Here we are today. The political situation is atrocious; our politicians are almost incapable of making collaborative decisions. Our economy seems to be recovering, but it is tenuous at best. Large multinational corporations are pushing their weight around to get the best deals from local governments because they know they have the jobs. The middle class, that usually caries the burden of paying most of the taxes, is under attack and shrinking. Unbridled corporatism is becoming more of an issue today as big box stores destroy the small businesses that used to be supported by consumers. Airlines are merging to gain economies of scale, creating large barriers to entry into the market. Now we buy our goods and services from a few large entities.
These large corporate entities have become rent-seekers. Rent-seeking involves the process of trying to increase one’s share of value without creating value. By lobbying, or other political manipulations, large corporations are creating oligopolies where the few large entities eliminate the ability of small practitioners to compete. This does not mean that these large entities cannot compete, they can, but the ability of these large entities to control input costs through political means and supplier pressures, eliminate the small to medium enterprise from holding its own against the large corporation.
Through the process of rent-seeking these few large corporations create partnerships with political leaders through gift giving, etc. This process then leads to cronyism. The political pie is distributed to the few oligarchs they play golf with.
The large-scaled corporatism, enhanced via rent-seeking, and fueled by the power brokers in a cronyistic fashion has led to a consumptive environment of excess. 70% of our Gross Domestic Product is based in consumption. We spend, and to spend we need to work, and because we like to spend a lot we have to work a lot, and the spiral is in place. All fed by the marketing we are confronted with all around us.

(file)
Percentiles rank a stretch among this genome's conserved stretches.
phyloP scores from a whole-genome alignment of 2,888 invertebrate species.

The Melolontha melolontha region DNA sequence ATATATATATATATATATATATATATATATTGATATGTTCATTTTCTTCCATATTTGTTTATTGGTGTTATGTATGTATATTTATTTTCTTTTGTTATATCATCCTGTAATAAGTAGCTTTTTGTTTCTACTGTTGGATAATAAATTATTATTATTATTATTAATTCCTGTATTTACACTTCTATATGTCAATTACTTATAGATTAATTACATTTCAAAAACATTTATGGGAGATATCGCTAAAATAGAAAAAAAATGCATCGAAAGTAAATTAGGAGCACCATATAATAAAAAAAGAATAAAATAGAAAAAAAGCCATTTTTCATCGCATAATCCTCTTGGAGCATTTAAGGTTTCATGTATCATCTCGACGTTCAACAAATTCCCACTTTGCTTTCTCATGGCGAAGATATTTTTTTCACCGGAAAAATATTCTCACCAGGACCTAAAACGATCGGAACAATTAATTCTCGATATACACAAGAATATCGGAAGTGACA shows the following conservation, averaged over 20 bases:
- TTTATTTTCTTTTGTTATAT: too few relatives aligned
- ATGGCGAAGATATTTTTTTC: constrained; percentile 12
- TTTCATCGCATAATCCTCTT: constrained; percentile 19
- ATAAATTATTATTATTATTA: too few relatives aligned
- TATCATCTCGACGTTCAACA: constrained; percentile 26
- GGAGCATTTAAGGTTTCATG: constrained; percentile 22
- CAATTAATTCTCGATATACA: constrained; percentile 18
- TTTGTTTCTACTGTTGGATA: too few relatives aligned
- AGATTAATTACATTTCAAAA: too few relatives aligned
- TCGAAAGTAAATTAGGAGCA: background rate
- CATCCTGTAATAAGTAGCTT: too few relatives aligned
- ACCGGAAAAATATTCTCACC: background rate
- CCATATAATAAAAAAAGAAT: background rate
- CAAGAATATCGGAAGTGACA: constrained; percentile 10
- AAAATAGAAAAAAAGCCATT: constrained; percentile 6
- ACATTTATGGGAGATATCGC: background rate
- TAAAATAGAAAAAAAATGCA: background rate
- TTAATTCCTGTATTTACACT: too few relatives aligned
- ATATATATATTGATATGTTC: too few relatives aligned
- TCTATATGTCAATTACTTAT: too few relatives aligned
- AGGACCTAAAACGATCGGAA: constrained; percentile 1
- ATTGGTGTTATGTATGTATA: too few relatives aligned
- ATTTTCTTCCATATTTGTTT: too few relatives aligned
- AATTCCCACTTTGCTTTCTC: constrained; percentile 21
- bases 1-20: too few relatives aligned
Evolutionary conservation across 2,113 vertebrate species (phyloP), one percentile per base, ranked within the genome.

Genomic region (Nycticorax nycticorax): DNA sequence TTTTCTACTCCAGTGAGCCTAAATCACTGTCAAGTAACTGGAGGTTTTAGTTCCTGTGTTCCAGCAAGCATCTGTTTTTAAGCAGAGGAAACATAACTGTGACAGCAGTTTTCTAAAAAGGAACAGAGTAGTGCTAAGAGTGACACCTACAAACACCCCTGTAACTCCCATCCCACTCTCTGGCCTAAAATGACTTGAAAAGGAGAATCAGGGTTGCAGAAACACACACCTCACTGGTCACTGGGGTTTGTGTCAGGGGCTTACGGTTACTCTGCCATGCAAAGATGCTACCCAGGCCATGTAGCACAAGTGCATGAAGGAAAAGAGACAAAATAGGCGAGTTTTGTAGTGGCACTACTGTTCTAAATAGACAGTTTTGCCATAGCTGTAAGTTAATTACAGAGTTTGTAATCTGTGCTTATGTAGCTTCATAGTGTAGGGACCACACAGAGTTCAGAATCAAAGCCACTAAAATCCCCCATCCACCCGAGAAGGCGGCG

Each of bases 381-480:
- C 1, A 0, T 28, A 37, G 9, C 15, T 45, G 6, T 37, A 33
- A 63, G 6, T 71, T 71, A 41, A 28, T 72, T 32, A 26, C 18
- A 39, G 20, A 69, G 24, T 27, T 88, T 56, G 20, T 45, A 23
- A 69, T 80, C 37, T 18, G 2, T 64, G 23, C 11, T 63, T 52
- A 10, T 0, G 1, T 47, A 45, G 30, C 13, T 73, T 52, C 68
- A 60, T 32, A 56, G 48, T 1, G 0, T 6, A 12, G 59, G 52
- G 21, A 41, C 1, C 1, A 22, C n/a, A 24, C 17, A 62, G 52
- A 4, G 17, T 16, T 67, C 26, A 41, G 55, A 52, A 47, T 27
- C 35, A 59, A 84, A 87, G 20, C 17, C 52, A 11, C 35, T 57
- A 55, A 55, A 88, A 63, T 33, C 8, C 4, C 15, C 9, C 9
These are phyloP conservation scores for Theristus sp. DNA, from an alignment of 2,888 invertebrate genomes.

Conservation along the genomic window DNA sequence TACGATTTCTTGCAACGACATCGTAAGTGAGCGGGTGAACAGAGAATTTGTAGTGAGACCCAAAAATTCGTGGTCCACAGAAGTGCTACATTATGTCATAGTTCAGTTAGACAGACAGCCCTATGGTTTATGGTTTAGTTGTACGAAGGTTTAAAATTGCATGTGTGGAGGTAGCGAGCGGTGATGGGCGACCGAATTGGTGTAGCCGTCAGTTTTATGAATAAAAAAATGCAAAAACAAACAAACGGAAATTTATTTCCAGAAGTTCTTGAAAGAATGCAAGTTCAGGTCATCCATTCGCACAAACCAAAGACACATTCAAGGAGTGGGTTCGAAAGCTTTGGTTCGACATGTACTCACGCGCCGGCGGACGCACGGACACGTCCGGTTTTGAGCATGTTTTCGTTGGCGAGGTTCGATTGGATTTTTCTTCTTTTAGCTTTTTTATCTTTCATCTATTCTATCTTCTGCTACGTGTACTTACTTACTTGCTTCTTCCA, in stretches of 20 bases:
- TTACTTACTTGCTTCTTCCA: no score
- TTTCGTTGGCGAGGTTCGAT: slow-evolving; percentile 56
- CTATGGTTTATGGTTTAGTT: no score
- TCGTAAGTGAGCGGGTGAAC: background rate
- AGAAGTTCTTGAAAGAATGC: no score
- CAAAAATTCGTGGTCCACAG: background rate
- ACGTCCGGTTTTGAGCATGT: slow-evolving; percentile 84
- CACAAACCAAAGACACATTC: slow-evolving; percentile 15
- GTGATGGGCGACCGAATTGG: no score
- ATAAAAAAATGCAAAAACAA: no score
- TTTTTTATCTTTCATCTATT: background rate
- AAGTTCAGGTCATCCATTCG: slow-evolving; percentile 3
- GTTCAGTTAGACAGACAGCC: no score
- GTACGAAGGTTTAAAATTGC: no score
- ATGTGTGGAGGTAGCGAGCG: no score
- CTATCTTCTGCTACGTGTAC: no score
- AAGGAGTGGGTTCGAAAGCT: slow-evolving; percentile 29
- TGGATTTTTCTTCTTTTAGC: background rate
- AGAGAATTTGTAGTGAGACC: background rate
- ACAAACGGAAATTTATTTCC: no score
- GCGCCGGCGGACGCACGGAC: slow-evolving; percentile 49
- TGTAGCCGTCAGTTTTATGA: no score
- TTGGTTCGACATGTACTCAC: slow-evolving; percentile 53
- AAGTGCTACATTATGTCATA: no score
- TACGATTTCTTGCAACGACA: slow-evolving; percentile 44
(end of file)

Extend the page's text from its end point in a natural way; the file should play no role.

The question is in this time of craziness who is the light in this darkness? Who stands out as a leader in this time of consumptive excess? Who is the leader who can lead us back to sanity, and encouraging us to care for our fellow human being? That person is whose birth we celebrate today. Jesus began with humble beginnings. There was no room for him in the Holiday Inn. He tells us there is a more simple way to live than needing a Mercedes Benz. We can get off this Nautilus Treadmill of consumptive craziness fueled by Starbucks Coffee and other large corporate entities telling us that we won’t be happy without the latest Microsoft Xbox. I want you to know I am using my MacBook Pro to write this, while researching with my IPad.
Today is Christmas. It is the day we celebrate the birth of a savior. JFK was an imperfect man, but he stood out as a light to a crazy time. He was killed, and he is still in his grave. But there was another light who stood out during the 60’s, and He is still shining out to us. The man Jesus Christ was killed, but He rose from the dead. He is the light we need to turn to today in this time of greed. May we all see how the simplicity of the little child Jesus is the path we need to seek. Merry Christmas!
And that is my thought for the day!